Isolation, characterization and immunochemical studies on fibrous proteins from cowry shell (Cypraea moneta, Linnaeus)

  • R.A. Togun
  • R.O. Balogun
  • D.O. Adeyemi
  • T.A. Esan
  • G.M. Oyatogun
  • E.O. Oziegbe
  • R.E. Okonji
  • A Kuku
Keywords: cowry shell protein, purification, immune activation, toxicity

Abstract

Background: Biomaterials are non-drug substances used to treat, enhance or replace functions of body tissues or organs. Natural sources of biomaterials have recently become the focus of several research activities. Cowry shell constitutes one of the most promising natural sources of biomaterials because of its chemical stability, biodegradability and biocompatibility in the body. However, its applications may be limited due to immunogenic and toxic responses that may occur following implantation, hence this study.

Materials and Methods: Crude fibrous protein extracted with citrate buffer from pulverised cowry shells (Cypraea moneta (L)), was resolved into two components (CSP1 and CSP2) by gel filtration. Immunological studies were performed with antisera obtained from rabbits by double immunodiffusion and immunoelectrophoresis techniques. Mice treated with the proteins were observed for signs of toxicity and their liver, kidney, lungs and spleen were processed histologically.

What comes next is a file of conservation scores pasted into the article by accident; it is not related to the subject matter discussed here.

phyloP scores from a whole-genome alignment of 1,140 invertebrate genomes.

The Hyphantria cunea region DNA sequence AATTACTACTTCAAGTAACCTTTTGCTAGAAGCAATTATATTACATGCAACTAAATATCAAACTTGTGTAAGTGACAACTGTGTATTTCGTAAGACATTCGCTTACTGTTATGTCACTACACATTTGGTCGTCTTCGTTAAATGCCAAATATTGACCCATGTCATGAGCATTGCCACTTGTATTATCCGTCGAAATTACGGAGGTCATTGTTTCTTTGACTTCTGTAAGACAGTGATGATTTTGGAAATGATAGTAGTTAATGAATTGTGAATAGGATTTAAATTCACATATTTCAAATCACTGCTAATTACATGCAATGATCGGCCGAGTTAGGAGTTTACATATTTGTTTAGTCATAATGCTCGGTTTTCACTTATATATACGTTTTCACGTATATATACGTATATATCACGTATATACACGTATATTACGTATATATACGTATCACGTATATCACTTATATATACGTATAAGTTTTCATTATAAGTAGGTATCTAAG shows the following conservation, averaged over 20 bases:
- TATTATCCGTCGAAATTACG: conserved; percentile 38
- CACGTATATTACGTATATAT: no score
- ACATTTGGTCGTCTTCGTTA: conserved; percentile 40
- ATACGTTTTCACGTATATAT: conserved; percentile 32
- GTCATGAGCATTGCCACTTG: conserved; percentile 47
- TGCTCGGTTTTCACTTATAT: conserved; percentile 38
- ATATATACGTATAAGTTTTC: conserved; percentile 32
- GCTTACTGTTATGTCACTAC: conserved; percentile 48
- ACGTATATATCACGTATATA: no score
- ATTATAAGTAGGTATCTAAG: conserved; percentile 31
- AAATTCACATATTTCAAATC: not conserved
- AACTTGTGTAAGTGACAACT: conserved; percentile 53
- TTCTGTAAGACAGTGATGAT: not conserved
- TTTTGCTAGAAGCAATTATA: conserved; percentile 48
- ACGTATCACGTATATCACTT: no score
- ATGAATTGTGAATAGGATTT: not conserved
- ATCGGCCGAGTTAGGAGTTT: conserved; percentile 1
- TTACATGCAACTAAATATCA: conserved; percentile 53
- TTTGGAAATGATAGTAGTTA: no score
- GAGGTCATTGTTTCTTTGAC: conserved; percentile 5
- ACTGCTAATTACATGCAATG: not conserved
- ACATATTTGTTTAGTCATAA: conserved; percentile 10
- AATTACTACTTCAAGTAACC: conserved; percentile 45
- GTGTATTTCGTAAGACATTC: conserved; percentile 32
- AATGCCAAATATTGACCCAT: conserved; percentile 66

Results: The native molecular weight of CSP1 and CSP2 determined by gel filtration were 91kDa and 33kDa respectively. CSP1 and CSP2 displayed single bands on SDS-PAGE with subunit molecular weight values of 19kDa and 19.5kDa respectively. Antisera obtained from rabbits immunised with the crude citrate buffer extracts precipitated the antigen in double immunodiffusion tests. Histopathological examinations revealed a dose-dependent damaging effect of the shell proteins on liver, kidney, lung and spleen tissues of the treated mice.

Conclusion: This study showed that cowry shells contain fibrous proteins which are immunogenic and toxic in mice at relatively high concentrations, causing visible organ damage without concurrent physical manifestations.

Keywords: cowry shell protein, purification, immune activation, toxicity

Published
2017-02-20
Section
Articles

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eISSN: 0189-6016